What do students say is the #1 tech tool or service that will impact their learning?
      • Students in Kindergarten thru 12 th grade have
      • said the same thing for the last 6 years:
      What do students say is the #1 tech tool or service that will impact their learning? “ Give me a laptop for my personal use at school and at home”
    • What if you could design the ultimate school?
    • Parents’ shopping list: What parents say are good school investments in technology
      • Top responses:
      • Tools to help child organize their work 48%
      • Online textbooks 41%
      • Interactive whiteboards 40%
      • Computer projection devices 36%
      • Digital resources 32%
      • Digital media tools 30%
      • Laptop for every student 27%
    • Recommendations from the “ Digital Advance Team”
      • Are we listening?
      • Un-tether learning
      • New learning spaces
      • Social based learning
      • Digital resources add relevancy
      • Go beyond classroom walls
    • Recommendations from the “ Digital Advance Team”
      • Are we listening?
      • Learning that is
      • Enabled
      • Engaging
      • Empowered
    • Recommendations from the “ Digital Advance Team”
      • Are we listening?
      • Learning that is
      • Enabled
      • Engaging
      • Empowered
      How do we get there?
    • Introducing our expert panel: Mary Ann Guidos Technology Integration Supervisor Orange City School District (OH) Janet Herdman Executive Director, IT Services North Kansas City Schools (MO) Kathy Politis Director, Instructional Technology, Fulton County Schools (GA)  Jan Wee Information & Technology Director Holmen School District (WI)
    • Recommendations from the “ Digital Advance Team”
      • Are we listening?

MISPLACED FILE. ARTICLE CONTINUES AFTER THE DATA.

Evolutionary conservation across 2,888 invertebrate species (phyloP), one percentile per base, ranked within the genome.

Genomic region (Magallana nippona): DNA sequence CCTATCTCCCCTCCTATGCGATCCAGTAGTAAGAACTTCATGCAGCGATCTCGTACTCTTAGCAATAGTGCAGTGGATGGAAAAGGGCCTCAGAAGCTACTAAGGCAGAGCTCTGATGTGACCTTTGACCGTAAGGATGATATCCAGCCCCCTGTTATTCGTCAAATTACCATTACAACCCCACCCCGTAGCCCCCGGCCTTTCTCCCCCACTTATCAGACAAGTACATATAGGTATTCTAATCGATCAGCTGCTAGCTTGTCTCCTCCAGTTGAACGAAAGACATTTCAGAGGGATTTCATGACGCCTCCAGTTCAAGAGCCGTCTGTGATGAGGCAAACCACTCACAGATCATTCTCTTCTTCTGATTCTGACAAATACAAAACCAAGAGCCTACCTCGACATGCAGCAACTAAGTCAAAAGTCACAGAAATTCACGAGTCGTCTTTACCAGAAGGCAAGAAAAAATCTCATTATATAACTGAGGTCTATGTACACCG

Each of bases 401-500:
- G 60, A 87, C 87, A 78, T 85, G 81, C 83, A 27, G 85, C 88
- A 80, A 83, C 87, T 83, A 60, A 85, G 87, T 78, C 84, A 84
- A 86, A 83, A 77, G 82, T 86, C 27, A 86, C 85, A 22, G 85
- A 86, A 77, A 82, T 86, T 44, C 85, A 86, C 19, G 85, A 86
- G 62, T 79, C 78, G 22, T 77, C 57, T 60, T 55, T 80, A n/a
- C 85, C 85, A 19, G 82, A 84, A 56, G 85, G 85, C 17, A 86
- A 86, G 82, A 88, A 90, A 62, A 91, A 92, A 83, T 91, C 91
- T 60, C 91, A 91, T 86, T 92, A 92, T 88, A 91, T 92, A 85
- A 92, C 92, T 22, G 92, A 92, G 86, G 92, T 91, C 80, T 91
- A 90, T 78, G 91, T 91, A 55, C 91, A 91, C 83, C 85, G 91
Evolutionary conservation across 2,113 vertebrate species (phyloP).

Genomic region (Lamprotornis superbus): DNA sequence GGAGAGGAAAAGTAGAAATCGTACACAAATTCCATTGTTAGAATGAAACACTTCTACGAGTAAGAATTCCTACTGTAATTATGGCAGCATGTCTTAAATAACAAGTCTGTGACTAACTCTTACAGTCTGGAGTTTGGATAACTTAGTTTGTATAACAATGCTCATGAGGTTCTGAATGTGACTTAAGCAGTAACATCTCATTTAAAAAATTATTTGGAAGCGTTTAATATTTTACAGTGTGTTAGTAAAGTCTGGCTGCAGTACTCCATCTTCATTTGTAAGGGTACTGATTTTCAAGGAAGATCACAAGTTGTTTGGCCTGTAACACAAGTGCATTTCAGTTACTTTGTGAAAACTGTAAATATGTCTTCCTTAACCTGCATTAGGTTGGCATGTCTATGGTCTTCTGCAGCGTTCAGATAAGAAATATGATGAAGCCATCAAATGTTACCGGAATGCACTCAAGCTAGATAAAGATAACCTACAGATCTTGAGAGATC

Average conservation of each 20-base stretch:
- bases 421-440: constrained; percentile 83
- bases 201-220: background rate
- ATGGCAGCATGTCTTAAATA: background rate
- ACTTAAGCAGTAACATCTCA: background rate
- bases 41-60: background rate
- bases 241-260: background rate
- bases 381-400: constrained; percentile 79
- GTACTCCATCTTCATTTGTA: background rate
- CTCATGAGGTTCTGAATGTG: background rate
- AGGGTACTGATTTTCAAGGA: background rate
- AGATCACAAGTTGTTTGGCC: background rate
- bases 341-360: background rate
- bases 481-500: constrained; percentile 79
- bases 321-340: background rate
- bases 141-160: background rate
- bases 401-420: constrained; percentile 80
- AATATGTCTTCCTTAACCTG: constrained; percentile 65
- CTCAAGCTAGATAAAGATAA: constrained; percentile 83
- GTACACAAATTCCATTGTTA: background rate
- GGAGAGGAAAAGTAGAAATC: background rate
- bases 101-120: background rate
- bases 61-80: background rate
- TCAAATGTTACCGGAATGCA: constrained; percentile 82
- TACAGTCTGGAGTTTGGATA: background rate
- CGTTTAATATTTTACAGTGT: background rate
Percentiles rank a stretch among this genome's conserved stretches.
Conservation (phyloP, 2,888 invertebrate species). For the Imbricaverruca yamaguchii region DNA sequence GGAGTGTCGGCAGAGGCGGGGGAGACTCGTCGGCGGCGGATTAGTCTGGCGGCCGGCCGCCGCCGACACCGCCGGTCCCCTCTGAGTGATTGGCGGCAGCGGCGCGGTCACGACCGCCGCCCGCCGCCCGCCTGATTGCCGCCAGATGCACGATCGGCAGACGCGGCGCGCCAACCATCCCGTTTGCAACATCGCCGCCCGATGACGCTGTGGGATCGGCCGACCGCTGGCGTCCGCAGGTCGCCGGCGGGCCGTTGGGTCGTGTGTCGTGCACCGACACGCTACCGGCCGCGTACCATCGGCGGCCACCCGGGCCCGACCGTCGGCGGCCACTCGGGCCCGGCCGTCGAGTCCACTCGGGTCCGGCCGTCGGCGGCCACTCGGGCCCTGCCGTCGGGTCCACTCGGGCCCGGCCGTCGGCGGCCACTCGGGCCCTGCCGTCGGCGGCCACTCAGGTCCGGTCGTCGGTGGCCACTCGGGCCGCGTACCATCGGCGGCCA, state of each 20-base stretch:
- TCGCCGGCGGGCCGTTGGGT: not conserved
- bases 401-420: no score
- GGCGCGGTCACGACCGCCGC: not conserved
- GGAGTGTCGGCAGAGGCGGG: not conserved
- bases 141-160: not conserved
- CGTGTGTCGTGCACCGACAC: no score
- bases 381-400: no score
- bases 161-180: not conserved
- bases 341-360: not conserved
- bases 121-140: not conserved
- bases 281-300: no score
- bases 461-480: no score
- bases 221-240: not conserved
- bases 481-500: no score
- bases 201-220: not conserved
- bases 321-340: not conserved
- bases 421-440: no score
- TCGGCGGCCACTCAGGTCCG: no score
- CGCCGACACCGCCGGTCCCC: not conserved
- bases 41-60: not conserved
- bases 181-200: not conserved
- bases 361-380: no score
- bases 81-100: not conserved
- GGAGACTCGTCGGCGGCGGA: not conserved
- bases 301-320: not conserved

• Learning that is
      • Enabled
      • Engaging
      • Empowered
      How do we get there?
      • Reports such as:
      • National Speak Up 2008 Findings (Mar 2009)
      • Learning in the 21 st Century: A National Report of
      • Online Learning (Oct 2007, Updated Jun 2008, 2009)
      • Inspiring the Next Generation of Innovators
      • Students, Teachers and Parents Speak Up about Science Education (Jun 2008)
      • Leadership in the 21 st Century:
      • The New Visionary Administrator
      • (Oct 2008)
      More Speak Up? www.tomorrow.org
    • More Speak Up? www.tomorrow.org Newest report – to be released on October 29th! Learning in the 21st Century: Parents’ Perspectives, Parents’ Priorities A collaboration with Blackboard Inc. Downloadable from: www.blackboard.com/k12/education21c
    • Online surveys available for: K-12 students Parents Teachers Administrators New! Pre-service teachers Surveys open for input: Oct 19 – Dec 18, 2009 Participate in Speak Up 2009! Free online report for all Speak Up participating districts w/ your local data: Feb 2010 Release of National Speak Up Findings in Congressional Briefings: Mar & May 2010 No fee to participate. No limit on the # of surveys submitted. 100% confidential.
    • www.speakup4schools.org/speakup2009/
    • The Future Voice of Education? It is here today . . .
    • The Future Voice of Education? It is here today . . . I believe that "the purpose of education is not to make men carpenters, but to make carpenters men." To be competitive in a workplace that is changing and will change continuously throughout our careers, my peers and I need to be able to read and understand new information at a level never before prevalent. This should be, however, a familiar aim for the forces of academia, however, since what we must learn, in essence, is to learn. I would ensure a broad and balanced education that exposes every student to rigorous inquiry in every discipline, from physics to pottery and makes them active participants in the process of inquiry and learning. (11 th grader, Pittsburgh PA)
    • More data and reports are available on our website: www.tomorrow.org Julie Evans Project Tomorrow [email_address] 949-609-4660 x15 Copyright Project Tomorrow 2009. This work is the intellectual property of the author. Permission is granted for this material to be shared for non-commercial, educational purposes, provided that this copyright statement appears on the reproduced materials and notice is given that the copying is by permission of the author. To disseminate otherwise or to republish requires written permission from the author. Thank you!